Environmental concerns are on the rise across the world–but Americans’ support for climate action has been stagnant for years. Here’s why

January 31, 2023, 3:39 PM UTC
In 2006, "An Inconvenient Truth" raised awareness around climate issues in the U.S.–but the American public's support for climate action has been stagnating since.
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Back in 2006, Al Gore’s documentary An Inconvenient Truth became a cultural phenomenon. It also sparked a change in people’s minds and attitudes about the environment. The film “had a much greater impact on public opinion and public awareness of global climate change than any scientific paper or report,” climatologist Steven M. Quiring of Texas A&M wrote.

An analysis found that “the film produced a significant positive jump in the general public’s perceptions of the issue.” As one study put it, “research and data show that unlike any work or event before it, the film was a turning point for shifting America to think and act more consciously about the warming climate.”

But it was not enough to sustain momentum. Now, Pew Research reports that while climate concerns are on the rise across the world, that is not the case for the United States. Here, concern remains stagnant, with only 54% of Americans calling it a “major threat.” The overall figure has stayed the same for years as people on both sides of the divide have become more hardened in their beliefs, largely along political and ideological lines.

Some climate activists have been working hard to reach people across that divide. But the tactics often employed don’t work. The problem lies in a failure to understand what sways people. To move things in the right direction, it’s important to understand why An Inconvenient Truth had an impact–and how to do even better going forward.

Mind-changing narratives

When people hear about climate change in the news, it’s often about rising temperatures, U.N. studies, and predictions of how many years it will be until certain calamities hit. Such things very rarely win over skeptics. “For many who are dismissive of climate change, facts and data have little or no effect because people tend to seek out and assess information that reinforces what they want to believe,” a report from the Columbia Climate School explained.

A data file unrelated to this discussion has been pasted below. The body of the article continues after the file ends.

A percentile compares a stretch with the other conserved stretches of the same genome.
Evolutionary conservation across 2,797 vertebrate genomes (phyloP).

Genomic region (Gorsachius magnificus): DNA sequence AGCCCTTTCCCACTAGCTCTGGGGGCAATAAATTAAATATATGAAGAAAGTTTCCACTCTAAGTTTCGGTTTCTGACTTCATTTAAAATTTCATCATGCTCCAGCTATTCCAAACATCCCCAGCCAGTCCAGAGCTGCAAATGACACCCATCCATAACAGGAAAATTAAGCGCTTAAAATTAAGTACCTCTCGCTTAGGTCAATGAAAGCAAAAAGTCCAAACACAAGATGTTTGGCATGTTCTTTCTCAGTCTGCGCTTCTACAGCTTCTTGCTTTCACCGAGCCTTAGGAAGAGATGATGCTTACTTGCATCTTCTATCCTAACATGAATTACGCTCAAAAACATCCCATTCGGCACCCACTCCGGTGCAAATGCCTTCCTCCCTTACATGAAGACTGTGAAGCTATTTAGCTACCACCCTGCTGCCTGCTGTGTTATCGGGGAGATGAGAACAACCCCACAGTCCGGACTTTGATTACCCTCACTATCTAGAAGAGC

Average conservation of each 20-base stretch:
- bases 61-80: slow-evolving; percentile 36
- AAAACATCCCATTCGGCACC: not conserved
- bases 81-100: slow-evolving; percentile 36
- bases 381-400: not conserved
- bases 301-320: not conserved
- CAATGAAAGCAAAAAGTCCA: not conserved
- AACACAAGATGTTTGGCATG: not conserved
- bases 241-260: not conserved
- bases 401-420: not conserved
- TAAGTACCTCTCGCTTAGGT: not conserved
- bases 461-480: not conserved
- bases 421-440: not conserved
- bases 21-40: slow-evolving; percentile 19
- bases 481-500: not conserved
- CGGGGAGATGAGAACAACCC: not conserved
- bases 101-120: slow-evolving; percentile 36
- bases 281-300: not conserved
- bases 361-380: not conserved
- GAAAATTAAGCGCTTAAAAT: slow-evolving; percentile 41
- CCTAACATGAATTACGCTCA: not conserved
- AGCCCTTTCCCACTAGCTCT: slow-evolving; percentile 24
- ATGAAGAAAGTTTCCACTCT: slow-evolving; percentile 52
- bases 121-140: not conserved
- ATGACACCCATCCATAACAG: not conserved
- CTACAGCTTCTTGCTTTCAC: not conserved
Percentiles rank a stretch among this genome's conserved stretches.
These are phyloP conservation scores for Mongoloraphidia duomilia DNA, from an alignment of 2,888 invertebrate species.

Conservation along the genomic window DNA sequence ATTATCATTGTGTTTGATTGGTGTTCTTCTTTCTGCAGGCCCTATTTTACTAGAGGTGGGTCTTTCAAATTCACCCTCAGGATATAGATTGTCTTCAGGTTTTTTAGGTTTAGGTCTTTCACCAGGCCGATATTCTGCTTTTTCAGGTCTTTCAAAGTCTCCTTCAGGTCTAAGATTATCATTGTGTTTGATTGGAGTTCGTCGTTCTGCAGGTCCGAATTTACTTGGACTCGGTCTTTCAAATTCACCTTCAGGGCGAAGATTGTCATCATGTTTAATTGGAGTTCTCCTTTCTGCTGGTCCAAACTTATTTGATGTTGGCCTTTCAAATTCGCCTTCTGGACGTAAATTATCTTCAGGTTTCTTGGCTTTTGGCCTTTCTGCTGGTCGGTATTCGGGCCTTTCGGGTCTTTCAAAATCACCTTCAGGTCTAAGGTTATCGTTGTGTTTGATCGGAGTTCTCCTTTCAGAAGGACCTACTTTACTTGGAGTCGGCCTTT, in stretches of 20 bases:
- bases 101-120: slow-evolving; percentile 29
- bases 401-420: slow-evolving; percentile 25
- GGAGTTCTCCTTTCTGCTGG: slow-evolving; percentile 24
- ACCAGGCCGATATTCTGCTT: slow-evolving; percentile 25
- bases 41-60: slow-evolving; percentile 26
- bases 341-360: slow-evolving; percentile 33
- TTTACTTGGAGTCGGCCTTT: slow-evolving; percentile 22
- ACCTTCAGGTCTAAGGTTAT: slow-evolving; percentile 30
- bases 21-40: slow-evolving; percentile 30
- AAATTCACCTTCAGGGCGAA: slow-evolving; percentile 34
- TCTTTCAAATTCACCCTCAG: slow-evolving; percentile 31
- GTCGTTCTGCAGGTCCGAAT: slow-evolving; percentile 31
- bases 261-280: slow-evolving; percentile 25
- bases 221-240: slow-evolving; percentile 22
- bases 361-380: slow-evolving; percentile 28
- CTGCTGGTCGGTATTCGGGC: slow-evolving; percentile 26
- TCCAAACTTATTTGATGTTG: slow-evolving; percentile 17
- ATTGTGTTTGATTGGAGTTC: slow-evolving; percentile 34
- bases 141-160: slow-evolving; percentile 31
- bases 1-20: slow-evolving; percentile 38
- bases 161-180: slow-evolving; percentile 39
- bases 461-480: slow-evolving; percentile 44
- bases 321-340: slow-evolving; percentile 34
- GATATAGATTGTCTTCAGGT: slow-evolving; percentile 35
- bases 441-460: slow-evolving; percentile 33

An Inconvenient Truth largely sidestepped this problem. Instead, it wove imagery of melting ice caps and industrial smoke stacks into a cinematic documentary that included Gore’s close personal mentors teaching him about climate change. The result was a powerful, mind-changing narrative. The data in the film was not the reason for its success. It worked because it expanded the salience of climate change in people’s minds.

Networks of memories and associations

In their unconscious minds, people have memories and associations with brands–which can be products, but also political parties, campaigns, movements, and more. These are crucial in what behavioral scientists refer to as memory structure. They’re the reason that an estimated 95% of decisions people make are instinctive, not rational.

Nobel Prize-winning behavioral economist Daniel Kahneman explored the cognitive shortcuts that overtake the rational decision-making process. Along with Wharton’s top neuroscientist, I studied the networks of memories and associations consumers build around any given brand, both positive and negative. I call each of these networks a “brand connectome”.

When a brand connectome has more positives than negatives, it grows. The key is to use “sticky,” supercharged images and ideas that build a brand’s connectome in the target’s unconscious mind.

I’ve been applying this to the field of marketing for years, turning brands around for Fortune 500 companies. The same can be done for environmental activism.

Reaching people where it matters

To reach people who are unconvinced or unconcerned about climate change, step one is to avoid confrontation. When we argue, get angry, or focus on telling people that they’re wrong, their existing views become more entrenched. “An argument about the science can make things worse and harden attitudes if it is taken as criticism or a personal attack,” the Columbia report explained.

Next, leverage the things they already care about–the things that have strong “brand connectomes” in their unconscious minds. Summon iconic, inspirational themes about the American heartland, America the beautiful, and farm country. Highlight the growing support for climate solutions from hunters and anglers. Show faith leaders who are part of the effort.

Most importantly, maintain a consistent stream of image-heavy communications. Take the lesson from An Inconvenient Truth–but keep it up over time with bursts of universally relevant imagery. These create cognitive shortcuts that strengthen climate activism by connecting it with aspirational memories that already exist in the subconscious mind. Yale Climate Connections suggests certain images that can be especially powerful in swaying certain audiences.

The more this happens, the more people will come around–and the more they’ll work together, on the same side, to tackle one of the greatest challenges of our time.

Leslie Zane is the CEO and founder of Triggers, a brand consulting firm that has been helping transform Fortune 500 brands for three decades.

The opinions expressed in Fortune.com commentary pieces are solely the views of their authors and do not necessarily reflect the opinions and beliefs of Fortune.

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